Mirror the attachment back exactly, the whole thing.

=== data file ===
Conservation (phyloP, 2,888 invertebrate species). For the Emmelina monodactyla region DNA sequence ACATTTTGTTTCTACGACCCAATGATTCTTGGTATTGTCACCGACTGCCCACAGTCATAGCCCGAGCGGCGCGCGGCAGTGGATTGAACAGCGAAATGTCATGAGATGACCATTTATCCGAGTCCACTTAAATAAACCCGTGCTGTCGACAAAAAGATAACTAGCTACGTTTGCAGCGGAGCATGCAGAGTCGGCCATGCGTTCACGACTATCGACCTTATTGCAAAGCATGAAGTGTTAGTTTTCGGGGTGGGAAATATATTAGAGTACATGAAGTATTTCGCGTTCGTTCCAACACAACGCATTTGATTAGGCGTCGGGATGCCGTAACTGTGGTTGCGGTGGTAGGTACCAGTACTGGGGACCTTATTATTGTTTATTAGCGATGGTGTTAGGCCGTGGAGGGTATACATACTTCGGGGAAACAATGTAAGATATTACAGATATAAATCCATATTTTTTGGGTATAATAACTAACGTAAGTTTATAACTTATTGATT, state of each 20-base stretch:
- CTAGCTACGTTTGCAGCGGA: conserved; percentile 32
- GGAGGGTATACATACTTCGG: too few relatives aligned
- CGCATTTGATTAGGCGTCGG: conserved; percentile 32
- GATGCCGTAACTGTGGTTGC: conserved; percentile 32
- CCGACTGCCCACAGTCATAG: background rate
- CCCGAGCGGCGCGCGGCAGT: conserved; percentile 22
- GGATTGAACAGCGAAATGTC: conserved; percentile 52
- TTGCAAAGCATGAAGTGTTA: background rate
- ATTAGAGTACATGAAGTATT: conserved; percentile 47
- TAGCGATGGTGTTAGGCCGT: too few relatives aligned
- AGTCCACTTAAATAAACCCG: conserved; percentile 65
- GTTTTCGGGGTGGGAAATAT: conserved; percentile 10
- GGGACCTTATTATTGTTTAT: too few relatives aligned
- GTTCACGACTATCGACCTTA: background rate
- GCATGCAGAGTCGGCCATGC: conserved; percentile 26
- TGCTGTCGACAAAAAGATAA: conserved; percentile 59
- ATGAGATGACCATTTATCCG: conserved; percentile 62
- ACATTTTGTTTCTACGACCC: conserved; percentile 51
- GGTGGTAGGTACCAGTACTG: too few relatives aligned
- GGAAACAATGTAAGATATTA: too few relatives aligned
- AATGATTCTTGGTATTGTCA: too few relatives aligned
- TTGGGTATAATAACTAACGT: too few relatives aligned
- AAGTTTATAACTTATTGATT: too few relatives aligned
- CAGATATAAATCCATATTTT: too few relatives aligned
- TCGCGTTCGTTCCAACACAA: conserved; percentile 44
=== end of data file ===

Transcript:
Conservation (phyloP, 2,888 invertebrate species). For the Emmelina monodactyla region DNA sequence ACATTTTGTTTCTACGACCCAATGATTCTTGGTATTGTCACCGACTGCCCACAGTCATAGCCCGAGCGGCGCGCGGCAGTGGATTGAACAGCGAAATGTCATGAGATGACCATTTATCCGAGTCCACTTAAATAAACCCGTGCTGTCGACAAAAAGATAACTAGCTACGTTTGCAGCGGAGCATGCAGAGTCGGCCATGCGTTCACGACTATCGACCTTATTGCAAAGCATGAAGTGTTAGTTTTCGGGGTGGGAAATATATTAGAGTACATGAAGTATTTCGCGTTCGTTCCAACACAACGCATTTGATTAGGCGTCGGGATGCCGTAACTGTGGTTGCGGTGGTAGGTACCAGTACTGGGGACCTTATTATTGTTTATTAGCGATGGTGTTAGGCCGTGGAGGGTATACATACTTCGGGGAAACAATGTAAGATATTACAGATATAAATCCATATTTTTTGGGTATAATAACTAACGTAAGTTTATAACTTATTGATT, state of each 20-base stretch:
- CTAGCTACGTTTGCAGCGGA: conserved; percentile 32
- GGAGGGTATACATACTTCGG: too few relatives aligned
- CGCATTTGATTAGGCGTCGG: conserved; percentile 32
- GATGCCGTAACTGTGGTTGC: conserved; percentile 32
- CCGACTGCCCACAGTCATAG: background rate
- CCCGAGCGGCGCGCGGCAGT: conserved; percentile 22
- GGATTGAACAGCGAAATGTC: conserved; percentile 52
- TTGCAAAGCATGAAGTGTTA: background rate
- ATTAGAGTACATGAAGTATT: conserved; percentile 47
- TAGCGATGGTGTTAGGCCGT: too few relatives aligned
- AGTCCACTTAAATAAACCCG: conserved; percentile 65
- GTTTTCGGGGTGGGAAATAT: conserved; percentile 10
- GGGACCTTATTATTGTTTAT: too few relatives aligned
- GTTCACGACTATCGACCTTA: background rate
- GCATGCAGAGTCGGCCATGC: conserved; percentile 26
- TGCTGTCGACAAAAAGATAA: conserved; percentile 59
- ATGAGATGACCATTTATCCG: conserved; percentile 62
- ACATTTTGTTTCTACGACCC: conserved; percentile 51
- GGTGGTAGGTACCAGTACTG: too few relatives aligned
- GGAAACAATGTAAGATATTA: too few relatives aligned
- AATGATTCTTGGTATTGTCA: too few relatives aligned
- TTGGGTATAATAACTAACGT: too few relatives aligned
- AAGTTTATAACTTATTGATT: too few relatives aligned
- CAGATATAAATCCATATTTT: too few relatives aligned
- TCGCGTTCGTTCCAACACAA: conserved; percentile 44